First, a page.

The patient received five cycles of induction chemotherapy, high-dose chemotherapy (HDC) with autologous peripheral blood stem cell transplantation (auto-PBSCT), followed by surgical resection of the primary tumor together with renal biopsy, and finally cranial irradiation (Table 1). Although all of the lesions shrank and serum NSE decreased to within the normal range, there were still residual masses in the primary site, left orbit, sacral canal, and bilateral kidneys after five courses of induction chemotherapy (Figures 1(b), 1(d), and 1(f)). The sizes of residual masses in the primary lesion, sacral canal, and bilateral kidneys were slightly reduced by HDC. Histological examination of the resected primary tumor and a biopsy specimen obtained from the left kidney were positive for synaptophysin, chromogranin A, and cluster of differentiation (CD) 56 but not NSE, confirming the presence of tumor cells (Figures 2(a)2(h)). These findings supposed that some tumor cells also remained in the opposite renal metastatic nodules, which were depicted in the same manner on MRI. We chose the graft-versus-tumor (GVT) approach with allogeneic hematopoietic stem cell transplantation (allo-HSCT) as a potentially curative treatment to avoid bilateral nephrectomy or local radiotherapy to both kidneys. The patient underwent unrelated cord blood stem cell transplantation (CBT) from a human leukocyte antigen- (HLA-) C and DRB1 mismatched donor at four months after auto-PBSCT (Table 1). In addition, the HLA-C mismatch between the donor and the recipient induced killer cell immunoglobulin-like receptor- (KIR-) ligand incompatibility in the graft-versus-host direction to generate natural killer (NK) cell alloreactivity against neuroblastoma cells. The conditioning regimen consisted of fludarabine, melphalan, and total body irradiation (TBI), and tacrolimus with short-term methotrexate was administrated for graft-versus-host disease (GVHD) prophylaxis (Table 1). Radiotherapy to the primary tumor bed and sacrum was planned. However, the residual mass in the sacral canal was enlarged and a new metastatic lesion appeared in the pancreatic tail at three months after CBT. Tumor progression could not be controlled by additional chemotherapy and local radiotherapy, and the patient succumbed at 26 months after diagnosis and 12 months after relapse. There was no recurrence in cranial bones where 19.8 Gy of local radiotherapy was delivered between HDC and CBT. Furthermore, the metastatic nodules in bilateral kidneys did not increase in size before his death and there was no evidence of GVHD. We could not examine the histopathological status of the renal involvements because autopsy was not performed.

Table 1: Details of chemotherapy and CBT.
Figure 2: Histological findings of the primary tumor and a residual mass in the left kidney. In the primary tumor, H&E staining demonstrated neuroblastoma cell clusters (a), and these cells were immunohistochemically positive for (c) synaptophysin, (e) chromogranin A, and (g) CD56. In the left kidney, it was difficult to identify the metastatic lesion due to chemotherapy (b); however, immunohistochemistry revealed the individually scattered neuroblastoma cells (d–h). Note that color reaction was performed using new fuchsin (red), and brown pigments were hemosiderin or ceroid.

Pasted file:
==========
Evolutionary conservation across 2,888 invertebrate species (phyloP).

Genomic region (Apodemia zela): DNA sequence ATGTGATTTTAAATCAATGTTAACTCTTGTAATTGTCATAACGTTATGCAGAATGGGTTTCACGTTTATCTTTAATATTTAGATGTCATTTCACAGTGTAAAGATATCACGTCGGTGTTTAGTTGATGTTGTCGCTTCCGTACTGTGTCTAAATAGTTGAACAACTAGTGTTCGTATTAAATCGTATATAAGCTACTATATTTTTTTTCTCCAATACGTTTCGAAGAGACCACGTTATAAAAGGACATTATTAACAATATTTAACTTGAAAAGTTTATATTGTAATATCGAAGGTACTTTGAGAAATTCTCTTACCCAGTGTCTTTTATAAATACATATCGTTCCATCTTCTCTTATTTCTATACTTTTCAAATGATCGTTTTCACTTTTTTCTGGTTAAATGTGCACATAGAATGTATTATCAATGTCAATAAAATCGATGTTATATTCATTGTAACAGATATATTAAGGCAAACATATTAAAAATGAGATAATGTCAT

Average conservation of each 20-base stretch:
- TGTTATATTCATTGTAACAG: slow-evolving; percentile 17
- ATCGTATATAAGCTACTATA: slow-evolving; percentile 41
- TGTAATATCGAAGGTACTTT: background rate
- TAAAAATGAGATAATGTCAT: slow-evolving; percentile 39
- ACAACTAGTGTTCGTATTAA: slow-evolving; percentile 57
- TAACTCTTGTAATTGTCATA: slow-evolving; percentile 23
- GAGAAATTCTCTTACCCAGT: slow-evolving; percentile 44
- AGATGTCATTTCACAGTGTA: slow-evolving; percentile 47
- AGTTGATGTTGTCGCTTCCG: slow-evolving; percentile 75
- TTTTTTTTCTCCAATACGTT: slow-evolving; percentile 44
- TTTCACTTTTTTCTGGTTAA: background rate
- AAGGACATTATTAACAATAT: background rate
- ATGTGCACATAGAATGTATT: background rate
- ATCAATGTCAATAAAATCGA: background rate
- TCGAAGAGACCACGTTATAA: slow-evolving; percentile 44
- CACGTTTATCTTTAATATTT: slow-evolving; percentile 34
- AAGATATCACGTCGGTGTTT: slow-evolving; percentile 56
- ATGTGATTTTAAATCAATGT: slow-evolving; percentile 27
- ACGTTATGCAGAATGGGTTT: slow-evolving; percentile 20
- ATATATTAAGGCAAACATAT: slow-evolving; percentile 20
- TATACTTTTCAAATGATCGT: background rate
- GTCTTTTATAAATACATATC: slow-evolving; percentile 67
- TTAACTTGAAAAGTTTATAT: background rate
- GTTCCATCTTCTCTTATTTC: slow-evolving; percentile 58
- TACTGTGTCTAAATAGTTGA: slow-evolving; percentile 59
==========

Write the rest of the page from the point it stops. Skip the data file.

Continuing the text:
3. Discussion

Multidisciplinary treatment has improved therapeutic efficiency for high-risk neuroblastoma [5, 6]. However, the prognosis for patients with renal metastasis at diagnosis is unclear, since kidney is a rare metastatic site [1, 2]. When the sites of renal metastases were unilateral, surgical resection or radiotherapy for the involved kidney is an attractive option, whereas both modalities could not be considered in our case with bilateral and multiple renal metastatic lesions.

In the 2000s, allo-HSCT was reported to induce a GVT effect against neuroblastoma [79]. Moreover, lacking an HLA ligand for inhibitory KIR was reported to be associated with low risk of disease progression, even in patients who had undergone autologous HSCT for high-risk neuroblastoma [10]. Therefore, allogeneic immunity and NK cell alloreactivity in the graft-versus-host direction to tumor cells were also expected in our case (Table 1). In this case, although new and recurrent lesions were detected in multiple sites within three months of CBT, the renal lesions did not progress. CD56 and perforin expression distinguishes two subsets of human NK cells: CD56perforin (cytotoxic) and CD56perforin (noncytotoxic). Carrega et al. reported that the frequencies of total NK cells among lymphocytes and CD56perforin NK cells among total NK cells were higher in kidney than in lymph node and stomach [11]. Thus, cytotoxic NK cells may be particularly abundant in the kidney. Furthermore, biological characteristics, including sensitivity to chemotherapy, might be lesion dependent because NSE immunohistochemistry in the primary lesion, uptake of 123I-MIBG in the primary lesion and metastatic sites, and MYCN amplification in the primary lesion and bone marrow aspirate were heterogeneous, and there was a higher residual tumor burden in the primary lesion compared with the renal lesion after auto-PBSCT (Figures 2(a)2(h)). Thus, the distribution of NK cells and the biological characteristics of neuroblastoma cells in the renal lesion might contribute to a favorable therapeutic response.

In summary, to the best of our knowledge, this is the first case report of neuroblastoma with bilateral renal metastases at diagnosis in the English medical literature. No clinical progression of the renal lesions occurred during multidisciplinary treatment. Although the patient eventually died, our report suggests that the combination of chemotherapy and immunotherapy may prevent the progression of renal lesions under certain conditions, since 2 Gy of TBI at CBT is not usually enough to control neuroblastoma progression. This case shows the possibility that chemotherapy and immunotherapy might be therapeutic options against neuroblastoma with bilateral renal involvement to preserve renal function, if the primary tumor and other metastatic involvements could be controllable with multidisciplinary treatment including surgical interventions.

Consent

Informed consent was obtained from the patient’s parents for publication.

Conflicts of Interest

The authors declare that there are no conflicts of interest regarding the publication of this paper.

Acknowledgments

The authors would like to thank Yoshiyuki Takahashi, M.D., Ph.D., Department of Pediatrics/Developmental Pediatrics, Nagoya University Graduate School of Medicine, for advice in regard to CBT.